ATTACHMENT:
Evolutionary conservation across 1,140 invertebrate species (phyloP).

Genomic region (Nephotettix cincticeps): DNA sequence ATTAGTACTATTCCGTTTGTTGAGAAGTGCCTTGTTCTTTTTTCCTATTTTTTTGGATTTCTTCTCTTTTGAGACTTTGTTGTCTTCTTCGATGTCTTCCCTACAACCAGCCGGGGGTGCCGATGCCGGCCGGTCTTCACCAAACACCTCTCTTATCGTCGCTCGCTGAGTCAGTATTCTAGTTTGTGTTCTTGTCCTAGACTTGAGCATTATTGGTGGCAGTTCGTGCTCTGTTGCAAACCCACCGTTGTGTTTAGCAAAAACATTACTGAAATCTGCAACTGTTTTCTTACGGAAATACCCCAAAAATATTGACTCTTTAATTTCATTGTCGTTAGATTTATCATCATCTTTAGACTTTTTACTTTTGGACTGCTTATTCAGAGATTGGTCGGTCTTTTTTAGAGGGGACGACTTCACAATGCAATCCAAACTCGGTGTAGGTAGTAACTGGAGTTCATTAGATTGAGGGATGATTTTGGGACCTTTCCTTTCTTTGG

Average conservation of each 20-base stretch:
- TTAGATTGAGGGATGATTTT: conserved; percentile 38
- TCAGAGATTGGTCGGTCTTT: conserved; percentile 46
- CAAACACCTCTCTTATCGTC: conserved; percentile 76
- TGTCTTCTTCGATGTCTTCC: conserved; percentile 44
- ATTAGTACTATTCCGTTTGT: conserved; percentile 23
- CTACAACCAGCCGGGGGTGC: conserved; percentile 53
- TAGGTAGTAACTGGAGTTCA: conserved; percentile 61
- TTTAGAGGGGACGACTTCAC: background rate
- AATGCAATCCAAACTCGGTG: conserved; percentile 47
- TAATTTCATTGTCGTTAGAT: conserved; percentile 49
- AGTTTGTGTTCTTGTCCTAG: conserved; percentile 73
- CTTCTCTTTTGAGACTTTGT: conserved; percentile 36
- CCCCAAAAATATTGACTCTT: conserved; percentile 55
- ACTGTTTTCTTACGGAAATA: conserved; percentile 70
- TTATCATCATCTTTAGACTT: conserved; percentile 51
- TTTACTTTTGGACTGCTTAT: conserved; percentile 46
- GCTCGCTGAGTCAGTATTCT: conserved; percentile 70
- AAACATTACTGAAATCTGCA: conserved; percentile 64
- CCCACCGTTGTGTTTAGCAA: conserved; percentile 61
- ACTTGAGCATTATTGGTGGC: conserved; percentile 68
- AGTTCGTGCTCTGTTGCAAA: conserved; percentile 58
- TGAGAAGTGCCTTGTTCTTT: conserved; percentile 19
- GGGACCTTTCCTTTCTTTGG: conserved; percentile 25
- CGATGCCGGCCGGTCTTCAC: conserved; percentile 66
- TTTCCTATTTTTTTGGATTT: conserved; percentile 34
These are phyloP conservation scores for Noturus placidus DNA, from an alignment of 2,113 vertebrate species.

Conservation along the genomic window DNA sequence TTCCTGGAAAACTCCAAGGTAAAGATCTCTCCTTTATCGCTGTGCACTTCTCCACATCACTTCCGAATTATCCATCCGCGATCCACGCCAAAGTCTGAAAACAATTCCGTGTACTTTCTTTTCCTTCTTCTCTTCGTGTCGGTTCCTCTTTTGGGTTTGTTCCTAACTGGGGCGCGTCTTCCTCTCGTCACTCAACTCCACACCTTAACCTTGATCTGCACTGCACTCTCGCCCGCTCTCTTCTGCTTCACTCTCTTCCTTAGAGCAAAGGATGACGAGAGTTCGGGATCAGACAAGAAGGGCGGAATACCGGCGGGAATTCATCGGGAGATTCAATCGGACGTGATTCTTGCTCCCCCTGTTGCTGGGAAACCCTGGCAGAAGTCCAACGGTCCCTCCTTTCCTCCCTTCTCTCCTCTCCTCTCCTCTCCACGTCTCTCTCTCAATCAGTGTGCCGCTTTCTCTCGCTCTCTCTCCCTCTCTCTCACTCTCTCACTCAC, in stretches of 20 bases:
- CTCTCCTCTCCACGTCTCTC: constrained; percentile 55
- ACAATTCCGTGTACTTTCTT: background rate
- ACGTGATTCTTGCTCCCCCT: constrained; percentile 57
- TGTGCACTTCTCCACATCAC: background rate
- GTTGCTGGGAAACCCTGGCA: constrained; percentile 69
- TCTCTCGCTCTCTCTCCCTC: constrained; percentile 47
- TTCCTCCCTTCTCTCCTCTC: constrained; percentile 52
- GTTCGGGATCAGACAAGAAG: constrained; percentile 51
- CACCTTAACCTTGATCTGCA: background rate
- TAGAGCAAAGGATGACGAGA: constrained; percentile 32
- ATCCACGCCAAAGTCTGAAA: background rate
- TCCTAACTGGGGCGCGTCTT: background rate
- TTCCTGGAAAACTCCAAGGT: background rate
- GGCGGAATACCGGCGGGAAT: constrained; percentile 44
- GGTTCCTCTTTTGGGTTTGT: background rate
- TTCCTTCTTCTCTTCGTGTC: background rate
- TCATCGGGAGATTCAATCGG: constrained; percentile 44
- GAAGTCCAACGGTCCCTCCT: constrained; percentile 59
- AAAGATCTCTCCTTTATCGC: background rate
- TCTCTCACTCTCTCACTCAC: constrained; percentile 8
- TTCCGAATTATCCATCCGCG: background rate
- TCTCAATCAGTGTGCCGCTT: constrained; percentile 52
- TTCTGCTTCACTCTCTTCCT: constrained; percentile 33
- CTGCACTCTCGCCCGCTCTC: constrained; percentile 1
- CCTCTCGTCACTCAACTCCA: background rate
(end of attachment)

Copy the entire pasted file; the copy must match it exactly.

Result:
Evolutionary conservation across 1,140 invertebrate species (phyloP).

Genomic region (Nephotettix cincticeps): DNA sequence ATTAGTACTATTCCGTTTGTTGAGAAGTGCCTTGTTCTTTTTTCCTATTTTTTTGGATTTCTTCTCTTTTGAGACTTTGTTGTCTTCTTCGATGTCTTCCCTACAACCAGCCGGGGGTGCCGATGCCGGCCGGTCTTCACCAAACACCTCTCTTATCGTCGCTCGCTGAGTCAGTATTCTAGTTTGTGTTCTTGTCCTAGACTTGAGCATTATTGGTGGCAGTTCGTGCTCTGTTGCAAACCCACCGTTGTGTTTAGCAAAAACATTACTGAAATCTGCAACTGTTTTCTTACGGAAATACCCCAAAAATATTGACTCTTTAATTTCATTGTCGTTAGATTTATCATCATCTTTAGACTTTTTACTTTTGGACTGCTTATTCAGAGATTGGTCGGTCTTTTTTAGAGGGGACGACTTCACAATGCAATCCAAACTCGGTGTAGGTAGTAACTGGAGTTCATTAGATTGAGGGATGATTTTGGGACCTTTCCTTTCTTTGG

Average conservation of each 20-base stretch:
- TTAGATTGAGGGATGATTTT: conserved; percentile 38
- TCAGAGATTGGTCGGTCTTT: conserved; percentile 46
- CAAACACCTCTCTTATCGTC: conserved; percentile 76
- TGTCTTCTTCGATGTCTTCC: conserved; percentile 44
- ATTAGTACTATTCCGTTTGT: conserved; percentile 23
- CTACAACCAGCCGGGGGTGC: conserved; percentile 53
- TAGGTAGTAACTGGAGTTCA: conserved; percentile 61
- TTTAGAGGGGACGACTTCAC: background rate
- AATGCAATCCAAACTCGGTG: conserved; percentile 47
- TAATTTCATTGTCGTTAGAT: conserved; percentile 49
- AGTTTGTGTTCTTGTCCTAG: conserved; percentile 73
- CTTCTCTTTTGAGACTTTGT: conserved; percentile 36
- CCCCAAAAATATTGACTCTT: conserved; percentile 55
- ACTGTTTTCTTACGGAAATA: conserved; percentile 70
- TTATCATCATCTTTAGACTT: conserved; percentile 51
- TTTACTTTTGGACTGCTTAT: conserved; percentile 46
- GCTCGCTGAGTCAGTATTCT: conserved; percentile 70
- AAACATTACTGAAATCTGCA: conserved; percentile 64
- CCCACCGTTGTGTTTAGCAA: conserved; percentile 61
- ACTTGAGCATTATTGGTGGC: conserved; percentile 68
- AGTTCGTGCTCTGTTGCAAA: conserved; percentile 58
- TGAGAAGTGCCTTGTTCTTT: conserved; percentile 19
- GGGACCTTTCCTTTCTTTGG: conserved; percentile 25
- CGATGCCGGCCGGTCTTCAC: conserved; percentile 66
- TTTCCTATTTTTTTGGATTT: conserved; percentile 34
These are phyloP conservation scores for Noturus placidus DNA, from an alignment of 2,113 vertebrate species.

Conservation along the genomic window DNA sequence TTCCTGGAAAACTCCAAGGTAAAGATCTCTCCTTTATCGCTGTGCACTTCTCCACATCACTTCCGAATTATCCATCCGCGATCCACGCCAAAGTCTGAAAACAATTCCGTGTACTTTCTTTTCCTTCTTCTCTTCGTGTCGGTTCCTCTTTTGGGTTTGTTCCTAACTGGGGCGCGTCTTCCTCTCGTCACTCAACTCCACACCTTAACCTTGATCTGCACTGCACTCTCGCCCGCTCTCTTCTGCTTCACTCTCTTCCTTAGAGCAAAGGATGACGAGAGTTCGGGATCAGACAAGAAGGGCGGAATACCGGCGGGAATTCATCGGGAGATTCAATCGGACGTGATTCTTGCTCCCCCTGTTGCTGGGAAACCCTGGCAGAAGTCCAACGGTCCCTCCTTTCCTCCCTTCTCTCCTCTCCTCTCCTCTCCACGTCTCTCTCTCAATCAGTGTGCCGCTTTCTCTCGCTCTCTCTCCCTCTCTCTCACTCTCTCACTCAC, in stretches of 20 bases:
- CTCTCCTCTCCACGTCTCTC: constrained; percentile 55
- ACAATTCCGTGTACTTTCTT: background rate
- ACGTGATTCTTGCTCCCCCT: constrained; percentile 57
- TGTGCACTTCTCCACATCAC: background rate
- GTTGCTGGGAAACCCTGGCA: constrained; percentile 69
- TCTCTCGCTCTCTCTCCCTC: constrained; percentile 47
- TTCCTCCCTTCTCTCCTCTC: constrained; percentile 52
- GTTCGGGATCAGACAAGAAG: constrained; percentile 51
- CACCTTAACCTTGATCTGCA: background rate
- TAGAGCAAAGGATGACGAGA: constrained; percentile 32
- ATCCACGCCAAAGTCTGAAA: background rate
- TCCTAACTGGGGCGCGTCTT: background rate
- TTCCTGGAAAACTCCAAGGT: background rate
- GGCGGAATACCGGCGGGAAT: constrained; percentile 44
- GGTTCCTCTTTTGGGTTTGT: background rate
- TTCCTTCTTCTCTTCGTGTC: background rate
- TCATCGGGAGATTCAATCGG: constrained; percentile 44
- GAAGTCCAACGGTCCCTCCT: constrained; percentile 59
- AAAGATCTCTCCTTTATCGC: background rate
- TCTCTCACTCTCTCACTCAC: constrained; percentile 8
- TTCCGAATTATCCATCCGCG: background rate
- TCTCAATCAGTGTGCCGCTT: constrained; percentile 52
- TTCTGCTTCACTCTCTTCCT: constrained; percentile 33
- CTGCACTCTCGCCCGCTCTC: constrained; percentile 1
- CCTCTCGTCACTCAACTCCA: background rate